Our purpose was to determine cultivar and culture system effects on yield and postharvest quality of greenhouse tomato Lycopersicon esculentum. Nine tomato cultivars were sown into rockwool cubes on 2 Feb. 1994. The plants were transplanted into peat bags or nutrient film (NFT) systems on 9 Mar. Harvesting began on 2 May until 26 Sept. for a total of 21 harvest weeks. Fruit yield, rejected or nonmarketable fruit and four fruit quality indicators (fruit texture, color, titrable acidity, and soluble sugars) were measured during the harvest period. In addition, these indicators were further evaluated every 7 days during 28 days of storage at 20C and 90% RH for `Trust' and `Cencara', a long shelf-life cultivar. `Bounty', `Panther', and `Cencara' gave higher yields on rockwool but `Irazu', `Correct', `73-53', and `Medallion' gave better results on NFT. `Trust' produced the best yield for either rockwool or NFT. Culture systems (peat bags or NFT) did not affect fruit quality. `Cencara', which is a long shelf-life cultivar, kept high texture quality until 28 days of storage. However, titrable acidity of `Cencara' was higher and soluble sugars content was lower than that of `Trust'

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V.R. Kambalapally and Nihal C. Rajapakse

The role of light quality on growth, flowering, and postharvest characteristics of `Nellie White' Easter lilies (Lilium longiflorum Thunb.) was evaluated in two growing seasons using 4% CuSO4 and water (control) as spectral filters. The CuSO4 filter significantly reduced plant height and internode length. However, the height reduction was smaller in the 1994—95 season (9%) than in the 1995—96 growing season (32%). The number of days to flower bud appearance and flower opening, and the number and diameter of flowers were not significantly affected by the spectral filters in either season. The CuSO4 filters reduced flower longevity by 3 days in nonstored plants, and by 5 days when plants were subjected to 1 week storage at 4 °C prior to placing in the postharvest room. Results suggest that spectral filters are effective in controlling height and producing compact Easter lily plants without causing a delay in flowering or reducing number of flowers per plant but flower longevity can be adversely affected.

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Lin Shen* and Jiping Sheng

Chinese Winter Jujube (Zizyphus jujuba Mill.) is a kind of new fresh consumed jujube fruit with high quality originated in China, but its postharvest shelf-life is short at room temperature (often 7 days). A study was conducted to determine the effect on 1-methylcyclopropene (1-MCP) on changes in ethylene production, respiration rate, firmness, electrolyte leakage and vitamin C. Chinese Winter Jujube fruits harvested at half-red stage, were randomized into rigid, vented containers (0.5 m3; n = 5), treated with 1 μL·L-1 for 12h at room temperature (20 ± 2 °C), then stored at 20 °C. Fruits treated with 1-MCP had significant lower ethylene production, it showed 21% lower (0.128 μL·kg-1 per hour) at 8th day. Respiration rate had no significant difference between treated and control during the 12d storage. Firmness of treated fruits was from 15.4% to 26.3% higher than that of control, while the electrolyte leakage was from 12.2% to 27.4% lower than that of control. The content of vitamin C by 1-MCP treatment was 11.2% higher than control at the last day of storage (368 mg/100 g). The results indicated that 1-MCP had positive results on maintaining postharvest shelf-life of half-red stage of Chinese Winter Jujube fruit.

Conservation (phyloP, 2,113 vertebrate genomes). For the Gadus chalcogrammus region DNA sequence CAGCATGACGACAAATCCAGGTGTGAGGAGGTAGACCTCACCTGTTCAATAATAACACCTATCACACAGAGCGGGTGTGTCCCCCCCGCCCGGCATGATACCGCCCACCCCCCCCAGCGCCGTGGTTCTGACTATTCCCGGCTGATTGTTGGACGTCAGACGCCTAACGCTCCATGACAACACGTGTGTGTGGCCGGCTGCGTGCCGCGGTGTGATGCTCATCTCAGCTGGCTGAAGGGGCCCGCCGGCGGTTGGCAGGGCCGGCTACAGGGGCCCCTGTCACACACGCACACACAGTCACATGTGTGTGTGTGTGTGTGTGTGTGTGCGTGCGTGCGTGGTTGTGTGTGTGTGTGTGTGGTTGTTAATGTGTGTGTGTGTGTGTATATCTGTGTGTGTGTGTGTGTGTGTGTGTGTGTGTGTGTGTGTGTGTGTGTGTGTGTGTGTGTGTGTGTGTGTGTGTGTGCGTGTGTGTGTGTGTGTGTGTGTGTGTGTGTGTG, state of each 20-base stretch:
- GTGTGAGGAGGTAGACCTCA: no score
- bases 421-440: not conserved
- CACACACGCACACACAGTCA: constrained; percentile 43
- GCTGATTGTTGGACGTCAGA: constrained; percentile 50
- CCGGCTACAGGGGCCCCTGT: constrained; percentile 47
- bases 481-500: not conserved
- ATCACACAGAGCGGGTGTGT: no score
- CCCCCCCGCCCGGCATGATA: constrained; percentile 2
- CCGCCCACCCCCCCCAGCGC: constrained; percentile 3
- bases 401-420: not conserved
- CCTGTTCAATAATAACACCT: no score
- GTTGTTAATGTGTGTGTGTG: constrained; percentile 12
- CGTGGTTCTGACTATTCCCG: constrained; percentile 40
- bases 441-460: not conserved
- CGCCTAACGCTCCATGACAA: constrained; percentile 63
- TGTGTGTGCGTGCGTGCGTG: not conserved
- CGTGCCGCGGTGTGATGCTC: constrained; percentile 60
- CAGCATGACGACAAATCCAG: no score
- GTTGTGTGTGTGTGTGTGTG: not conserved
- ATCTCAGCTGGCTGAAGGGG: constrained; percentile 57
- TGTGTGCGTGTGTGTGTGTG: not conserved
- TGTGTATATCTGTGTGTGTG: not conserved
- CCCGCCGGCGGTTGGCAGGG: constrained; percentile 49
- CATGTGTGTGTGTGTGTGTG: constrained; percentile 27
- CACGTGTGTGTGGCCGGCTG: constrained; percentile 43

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V.R. Kambalapally and Nihal C. Rajapakse

The role of light quality on growth, flowering, and postharvest characteristics of `Nellie White' Easter lilies (Lilium longiflorum Thunb.) was evaluated in two growing seasons using 4% CuSO4 and water (control) as spectral filters. The CuSO4 filter significantly reduced plant height and internode length. However, the height reduction was smaller in the 1994-95 season (9%) than in the 1995-96 growing season (32%). The number of days to flower bud appearance and flower opening, and the number and diameter of flowers were not significantly affected by the spectral filters in either season. The CuSO4 filters reduced flower longevity by 3 days in nonstored plants, and by 5 days when plants were subjected to 1 week storage at 4 °C prior to placing in the postharvest room. Results suggest that spectral filters are effective in controlling height and producing compact Easter lily plants without causing a delay in flowering or reducing number of flowers per plant but flower longevity can be adversely affected.

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Maria E. Pérez de C, Josefina Rodirguez, Susana Torcates, and Mario Pérez y Hugo Ramírez

149 POSTER SESSION 6D (Abstr. 354–370) Postharvest Physiology–Vegetables